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Introduction
By 1868 the United States had experienced several unprecedented, pivotal events since the last presidential election: the end of the Civil War; the abolition of slavery by the 13th Amendment; the assassination of a president; the impeachment and near removal from office of another president; and the continuing clash over the policies and implementation of Reconstruction—i.e., of admitting the former Confederate states back into the Union and of incorporating the freed slaves into the political and social life of the nation. In fact, many observers viewed the 1868 presidential contest between Republican Ulysses S. Grant and Democrat Horatio Seymour as a referendum on Reconstruction.

The Republicans had to defend the 14th Amendment (1868), which gave black Americans citizenship and prohibited state governments from violating the due process rights, the equal protection, and the privileges and immunities of all citizens. The amendment sparked controversy because Congress required its passage by unreconstructed states before they could be readmitted to the Union, and because it was ratified unenthusiastically even in some Northern states. Both party platforms sidestepped the important question of black manhood suffrage. The Republican platform endorsed the Reconstruction policy of requiring black manhood suffrage in the former Confederate states, while leaving the Northern and border states free to decide the matter. The Democratic platform condemned "Negro supremacy" and demanded a restoration of states’ rights without specifically mentioning suffrage. The readmission of several Southern states with large black electorates, however, forced the issue into the forefront.

The Republican Nomination
Republicans, led by their Radical faction, had scored decisive victories in the 1866 elections. If that trend continued in the 1867 elections, then the party’s presidential nomination would likely go to a Radical like Chief Justice Salmon P. Chase or Senator Benjamin Wade. Chase had the support of important figures like Senator Charles Sumner and financier Jay Cooke. More moderate Republicans, such as Senator William Fessenden, Charles Francis Adams Jr., and The New York Times, had interpreted the 1866 elections not as a mandate for radicalism, but as a rejection of President Andrew Johnson’s programs and personality; therefore, they were wary of a Radical nominee.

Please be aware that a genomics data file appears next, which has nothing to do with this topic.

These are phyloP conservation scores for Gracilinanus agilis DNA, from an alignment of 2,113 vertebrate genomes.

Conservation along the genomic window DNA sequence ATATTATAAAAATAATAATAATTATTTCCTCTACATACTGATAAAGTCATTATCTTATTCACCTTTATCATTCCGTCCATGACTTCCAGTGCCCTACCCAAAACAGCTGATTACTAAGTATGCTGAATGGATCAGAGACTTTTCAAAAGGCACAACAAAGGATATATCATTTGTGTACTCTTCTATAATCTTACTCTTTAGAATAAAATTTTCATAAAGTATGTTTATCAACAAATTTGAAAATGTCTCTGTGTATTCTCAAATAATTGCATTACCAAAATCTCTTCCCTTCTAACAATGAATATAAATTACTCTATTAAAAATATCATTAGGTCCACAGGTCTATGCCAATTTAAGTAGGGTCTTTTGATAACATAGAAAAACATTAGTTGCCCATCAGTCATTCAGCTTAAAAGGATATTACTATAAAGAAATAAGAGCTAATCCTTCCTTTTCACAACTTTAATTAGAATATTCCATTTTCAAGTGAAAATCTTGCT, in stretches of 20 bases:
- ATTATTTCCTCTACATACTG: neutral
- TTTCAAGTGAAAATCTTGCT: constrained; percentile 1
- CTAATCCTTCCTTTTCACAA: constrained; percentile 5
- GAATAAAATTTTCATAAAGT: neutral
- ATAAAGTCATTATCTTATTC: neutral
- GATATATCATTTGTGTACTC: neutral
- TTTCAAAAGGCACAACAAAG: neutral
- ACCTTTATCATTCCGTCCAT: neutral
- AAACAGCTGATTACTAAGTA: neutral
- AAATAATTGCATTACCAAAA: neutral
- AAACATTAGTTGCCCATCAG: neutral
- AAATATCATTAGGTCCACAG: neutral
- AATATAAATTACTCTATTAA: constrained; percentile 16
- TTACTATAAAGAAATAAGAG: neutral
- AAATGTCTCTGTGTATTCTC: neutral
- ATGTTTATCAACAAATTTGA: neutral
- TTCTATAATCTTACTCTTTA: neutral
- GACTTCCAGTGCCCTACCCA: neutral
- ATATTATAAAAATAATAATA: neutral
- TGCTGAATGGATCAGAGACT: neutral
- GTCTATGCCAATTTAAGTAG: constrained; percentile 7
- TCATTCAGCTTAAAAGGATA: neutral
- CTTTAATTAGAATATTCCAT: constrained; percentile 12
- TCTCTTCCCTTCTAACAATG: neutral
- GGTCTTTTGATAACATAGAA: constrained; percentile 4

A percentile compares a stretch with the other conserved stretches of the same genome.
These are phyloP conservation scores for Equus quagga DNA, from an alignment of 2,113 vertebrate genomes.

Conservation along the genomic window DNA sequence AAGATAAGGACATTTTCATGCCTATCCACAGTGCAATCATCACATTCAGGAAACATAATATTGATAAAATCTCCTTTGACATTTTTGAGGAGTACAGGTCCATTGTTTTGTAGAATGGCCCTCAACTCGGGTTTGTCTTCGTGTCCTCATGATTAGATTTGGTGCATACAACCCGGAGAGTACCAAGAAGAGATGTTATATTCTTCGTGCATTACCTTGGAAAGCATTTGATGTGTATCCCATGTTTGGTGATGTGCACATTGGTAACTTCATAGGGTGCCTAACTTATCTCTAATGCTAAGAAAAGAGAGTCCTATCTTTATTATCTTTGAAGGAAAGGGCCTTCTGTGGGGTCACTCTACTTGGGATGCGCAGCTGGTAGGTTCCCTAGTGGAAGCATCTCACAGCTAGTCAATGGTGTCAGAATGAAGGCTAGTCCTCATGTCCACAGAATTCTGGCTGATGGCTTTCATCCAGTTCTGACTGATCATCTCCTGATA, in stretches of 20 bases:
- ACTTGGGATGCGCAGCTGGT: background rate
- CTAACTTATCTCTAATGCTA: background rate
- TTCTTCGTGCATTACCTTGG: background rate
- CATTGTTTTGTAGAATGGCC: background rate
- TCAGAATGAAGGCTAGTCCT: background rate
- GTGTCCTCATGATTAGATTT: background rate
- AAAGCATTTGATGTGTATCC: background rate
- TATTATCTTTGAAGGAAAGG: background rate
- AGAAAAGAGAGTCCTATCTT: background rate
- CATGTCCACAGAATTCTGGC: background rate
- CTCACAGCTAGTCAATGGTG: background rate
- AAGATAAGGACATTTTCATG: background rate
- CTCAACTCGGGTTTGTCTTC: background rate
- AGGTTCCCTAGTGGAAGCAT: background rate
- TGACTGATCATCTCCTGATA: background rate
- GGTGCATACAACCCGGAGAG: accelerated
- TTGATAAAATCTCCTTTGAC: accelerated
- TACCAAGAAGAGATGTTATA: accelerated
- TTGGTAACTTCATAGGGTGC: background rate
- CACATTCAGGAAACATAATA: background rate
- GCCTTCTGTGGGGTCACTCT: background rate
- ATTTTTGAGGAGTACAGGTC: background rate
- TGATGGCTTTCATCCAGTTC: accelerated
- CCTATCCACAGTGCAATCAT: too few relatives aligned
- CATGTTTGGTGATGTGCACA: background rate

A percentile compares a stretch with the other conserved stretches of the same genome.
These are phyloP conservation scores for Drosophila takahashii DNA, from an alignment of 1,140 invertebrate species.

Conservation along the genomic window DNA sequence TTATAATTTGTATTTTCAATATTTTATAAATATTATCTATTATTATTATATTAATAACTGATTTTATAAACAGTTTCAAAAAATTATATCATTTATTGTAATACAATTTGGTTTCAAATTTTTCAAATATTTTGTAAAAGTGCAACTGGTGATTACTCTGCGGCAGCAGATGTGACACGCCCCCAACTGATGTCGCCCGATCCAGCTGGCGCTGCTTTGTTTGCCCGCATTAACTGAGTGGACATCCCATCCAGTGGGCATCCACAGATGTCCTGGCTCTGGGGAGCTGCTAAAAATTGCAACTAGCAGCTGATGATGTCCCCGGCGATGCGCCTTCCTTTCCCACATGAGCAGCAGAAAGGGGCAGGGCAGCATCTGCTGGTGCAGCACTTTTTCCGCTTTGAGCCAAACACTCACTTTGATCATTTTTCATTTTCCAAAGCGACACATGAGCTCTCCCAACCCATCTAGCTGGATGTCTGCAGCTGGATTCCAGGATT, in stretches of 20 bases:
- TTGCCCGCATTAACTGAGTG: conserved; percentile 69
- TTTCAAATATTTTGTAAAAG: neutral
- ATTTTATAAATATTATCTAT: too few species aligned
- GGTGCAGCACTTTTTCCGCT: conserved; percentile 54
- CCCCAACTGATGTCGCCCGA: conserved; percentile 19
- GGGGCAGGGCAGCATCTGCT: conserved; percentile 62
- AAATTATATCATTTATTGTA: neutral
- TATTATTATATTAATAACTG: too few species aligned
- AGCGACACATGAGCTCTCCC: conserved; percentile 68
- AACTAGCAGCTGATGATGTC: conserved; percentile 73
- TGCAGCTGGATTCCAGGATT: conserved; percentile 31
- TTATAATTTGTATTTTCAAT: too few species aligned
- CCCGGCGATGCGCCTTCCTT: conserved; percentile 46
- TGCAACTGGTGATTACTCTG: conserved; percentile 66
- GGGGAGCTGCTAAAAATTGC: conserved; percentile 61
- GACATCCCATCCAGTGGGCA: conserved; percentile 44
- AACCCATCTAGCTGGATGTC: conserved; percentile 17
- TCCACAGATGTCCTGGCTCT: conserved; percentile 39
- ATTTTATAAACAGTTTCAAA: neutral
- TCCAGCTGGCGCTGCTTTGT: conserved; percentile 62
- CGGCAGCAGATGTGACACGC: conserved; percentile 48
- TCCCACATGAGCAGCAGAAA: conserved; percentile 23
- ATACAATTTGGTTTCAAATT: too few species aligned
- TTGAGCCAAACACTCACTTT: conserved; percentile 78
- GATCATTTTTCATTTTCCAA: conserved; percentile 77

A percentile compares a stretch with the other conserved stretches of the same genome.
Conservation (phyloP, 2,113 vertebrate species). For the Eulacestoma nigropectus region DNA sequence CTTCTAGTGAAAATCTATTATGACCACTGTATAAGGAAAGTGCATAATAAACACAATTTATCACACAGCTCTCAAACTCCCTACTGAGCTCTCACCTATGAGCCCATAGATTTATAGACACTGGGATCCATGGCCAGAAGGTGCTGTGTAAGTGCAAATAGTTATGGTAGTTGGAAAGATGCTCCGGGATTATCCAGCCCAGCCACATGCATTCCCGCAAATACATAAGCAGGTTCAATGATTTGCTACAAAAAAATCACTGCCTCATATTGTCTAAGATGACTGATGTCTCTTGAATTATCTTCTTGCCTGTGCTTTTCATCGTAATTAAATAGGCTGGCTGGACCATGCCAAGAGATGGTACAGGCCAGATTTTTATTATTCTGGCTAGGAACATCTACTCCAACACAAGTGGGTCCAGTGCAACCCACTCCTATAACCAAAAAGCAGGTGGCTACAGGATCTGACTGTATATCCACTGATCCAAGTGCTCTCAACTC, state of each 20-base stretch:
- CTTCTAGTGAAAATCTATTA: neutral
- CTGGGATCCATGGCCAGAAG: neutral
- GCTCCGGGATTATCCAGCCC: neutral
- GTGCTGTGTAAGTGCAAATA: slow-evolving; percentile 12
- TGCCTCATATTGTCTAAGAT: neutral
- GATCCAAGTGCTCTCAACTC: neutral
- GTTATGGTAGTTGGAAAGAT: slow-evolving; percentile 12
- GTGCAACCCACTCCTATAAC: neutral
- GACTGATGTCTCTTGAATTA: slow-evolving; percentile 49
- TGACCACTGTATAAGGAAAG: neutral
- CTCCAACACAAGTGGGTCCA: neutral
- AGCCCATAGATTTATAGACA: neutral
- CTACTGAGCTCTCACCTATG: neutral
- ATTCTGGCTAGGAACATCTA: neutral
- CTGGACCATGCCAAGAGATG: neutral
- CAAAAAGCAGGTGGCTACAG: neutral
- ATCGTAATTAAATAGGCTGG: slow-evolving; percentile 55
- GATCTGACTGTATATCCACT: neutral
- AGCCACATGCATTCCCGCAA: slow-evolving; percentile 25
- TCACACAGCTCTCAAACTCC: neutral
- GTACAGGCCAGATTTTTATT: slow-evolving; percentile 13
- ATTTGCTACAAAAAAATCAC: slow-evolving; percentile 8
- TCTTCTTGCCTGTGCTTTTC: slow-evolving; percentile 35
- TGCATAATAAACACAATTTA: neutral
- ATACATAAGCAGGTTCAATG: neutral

Since no moderate Republican had the national stature to secure the nomination, they turned to General Ulysses S. Grant. He had been considered a potential presidential candidate ever since his battlefield exploits in the Civil War won him plaudits for courageous leadership. Early in the 1864 presidential campaign some disgruntled Republicans had wanted to replace Lincoln with Grant, but the general refused resolutely and supported the president wholeheartedly. Although he had been a nominal Democrat, Grant was a popular war-hero and perceived as someone who rose above partisan interests in both war and peace to battle for the common good. Moderates saw in the general-in-chief a man who would support Reconstruction without the radical proposals of land redistribution and social equality between the races.

Grant had accompanied President Andrew Johnson on the president’s disastrous "Swing ‘Round the Circle" speaking tour in 1866, and had accepted the position of acting secretary of war in August 1867 when the president suspended Edwin Stanton, who had been supporting the Congressional Republicans on Reconstruction. His association with Johnson roused suspicion among Radicals, but the general had undertaken those assignments out of patriotic duty, and privately disagreed with the president over Reconstruction. Yet for a variety of ideological and personal reasons, his candidacy was initially opposed by leading Radicals, such as Wendell Phillips, Horace Greeley, Whitelaw Reid, Benjamin Wade, and Benjamin F. Butler.

The Grant candidacy, though, took on momentum in the wake of the state elections in 1867. The electorate rejected the Radical Republican agenda by voting for Democratic control in the key Northern states of New York, Pennsylvania, and Ohio, and by rejecting black manhood suffrage amendments in Kansas and Ohio. The election results bolstered the case of the moderate Republicans and seemed to close the door to a Radical nominee. Georges Clemenceau, a Paris Temps journalist who would later be the French premier, reported accurately that "The real victims of the victory of the Democrats are Mr. Wade and Mr. Chase."